Driscoll spent the fall of 2015 as a resident at the Siena Art Institute, where
she continued working in the same mode as the “Soundings” drawings. This time, plants became a way to address the refugee crisis, as intensive immigration from the Middle East was felt throughout Europe, and E.U. countries struggled to absorb and resettle thousands of traumatized people. Driscoll observed that earlier waves of immigration to Italy from Albania and China had resulted in more settled communities. Using the metaphor of plant migration, she focused on oak (whose charcoal is used in bioremediation) and acanthus (a highly successful migrating plant, whose leaves are familiar elements of architectural ornament).
This drawing trajectory continued during a 2017 residency at the Dora Maar House in Ménerbes, France, where Driscoll began a series devoted to plants used for phytoremediation of toxic sites. In particular, she draws the pattern of sunflower seeds on the flower head and lavender. Sunflowers remove lead and other contaminants from soil; lavender serves multiple functions, from repelling mosquitos to disinfecting corpses.
Birds come to the forefront in Bower (2016), a collaborative project with Joyce Hwang and Matt Hume. Hwang, an associate professor in the department of architecture at the University at Buffalo, directs Ants of the Prairie, an architectural practice that focuses on confronting ecological problems with creative solutions, such as incorporating wildlife habitats into constructed environments. Hume, an architect who also teaches at the University at Buffalo, supervised the project’s construction with SUNY Buffalo graduate students. Mary Miss and Olivia Georgia introduced Driscoll and Hwang and then invited them to collaborate on a project in New York’s Chinatown for City as Living Laboratory (CALL). When that project did not transpire, they created Bower for Artpark in Lewiston, New York, as a CALL project, drawing on their related expertise and interests. The installation features framed sections of a house containing birdhouses and glass window panels that draw attention to local species as well as to the rising rate of bird-strike deaths. These panels give a new form and function to elements developed in Driscoll’s drawings. Located on the migration path for the purple martin between Canada and Latin America, Bower raises awareness about potential disruptions to flight patterns. Accompanying information allows park visitors to learn how human development is threatening birds.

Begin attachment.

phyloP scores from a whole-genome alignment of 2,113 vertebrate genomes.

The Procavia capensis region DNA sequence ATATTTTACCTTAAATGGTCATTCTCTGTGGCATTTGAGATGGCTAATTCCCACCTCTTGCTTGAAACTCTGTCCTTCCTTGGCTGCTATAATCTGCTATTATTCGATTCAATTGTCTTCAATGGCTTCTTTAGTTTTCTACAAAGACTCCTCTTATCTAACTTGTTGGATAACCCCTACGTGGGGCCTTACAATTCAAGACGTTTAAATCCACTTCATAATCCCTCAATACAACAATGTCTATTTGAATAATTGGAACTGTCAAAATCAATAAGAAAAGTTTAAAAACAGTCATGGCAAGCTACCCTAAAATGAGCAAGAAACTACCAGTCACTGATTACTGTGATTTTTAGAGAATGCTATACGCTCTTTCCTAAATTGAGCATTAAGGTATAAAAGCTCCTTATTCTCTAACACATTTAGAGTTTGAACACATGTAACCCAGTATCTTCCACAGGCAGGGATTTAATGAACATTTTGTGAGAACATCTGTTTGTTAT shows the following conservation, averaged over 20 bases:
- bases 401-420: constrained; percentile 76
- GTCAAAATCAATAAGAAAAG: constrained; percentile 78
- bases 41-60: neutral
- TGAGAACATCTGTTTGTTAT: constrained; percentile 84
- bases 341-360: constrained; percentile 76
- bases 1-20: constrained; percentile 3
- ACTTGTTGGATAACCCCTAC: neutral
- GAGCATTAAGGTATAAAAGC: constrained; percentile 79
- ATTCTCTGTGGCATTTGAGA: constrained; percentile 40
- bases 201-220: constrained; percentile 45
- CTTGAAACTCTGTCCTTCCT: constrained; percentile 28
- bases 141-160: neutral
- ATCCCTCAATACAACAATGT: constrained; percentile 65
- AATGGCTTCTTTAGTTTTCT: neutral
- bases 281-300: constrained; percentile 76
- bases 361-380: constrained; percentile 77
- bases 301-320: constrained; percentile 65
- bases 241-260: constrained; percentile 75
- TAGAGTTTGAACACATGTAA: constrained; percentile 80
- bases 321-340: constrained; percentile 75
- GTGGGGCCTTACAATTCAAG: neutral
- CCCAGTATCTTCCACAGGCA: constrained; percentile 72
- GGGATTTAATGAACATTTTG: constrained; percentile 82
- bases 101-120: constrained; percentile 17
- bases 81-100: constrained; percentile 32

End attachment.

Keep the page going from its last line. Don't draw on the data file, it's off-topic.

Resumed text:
The use of maps has been a consistent element throughout Driscoll’s sculpture, drawings, and public art. She often shifts scale and orientation to underscore the subjectivity of a map, highlighting its specific perspective and inability to convey the entirety of experience. Maps are the focus of CartOURgraphy (2016), two mosaic murals commissioned by Public Art for Public Schools for Middle College High School and the International High School located on the LaGuardia Community College campus in Long Island City, New York, where students are recent arrivals to the U.S. and speak more than 40 different languages. Driscoll conducted six mapping and geography workshops during the process as a way to orient students to the project.
To create the design, she made watercolor drawings of “upside-down” and “right-side-up” maps of the world, which she then cut into strips and wove together. This method shifts how color typically delineates countries and continents, mixing up the orientation and understanding of land and water. Deciphering the finished product requires familiarity with geography. A similar weaving technique characterizes a mural map of the five boroughs. Punctuating a horizon line, the boroughs read as islands floating on a ground of reflective silver mosaic tiles, an effect that underscores the city’s global nature. The firm Mosaika fabricated the work, and Driscoll hand-painted areas on site to create a shimmering surface.
Together, these recent projects demonstrate how Driscoll’s practice interweaves the studio and the public realm. In the midst of teaching and mentoring students, first at RISD and now at Bard College, problem-solving public commissions, and immersing herself in the studio, she ruminates on the sociopolitical climate. She reaches widely for sources in nature, history, art, and politics, synthesizing the results of her explorations in provocative sculpture and drawings.
Jennifer McGregor is the senior director of Arts, Education, and Programs at Wave Hill.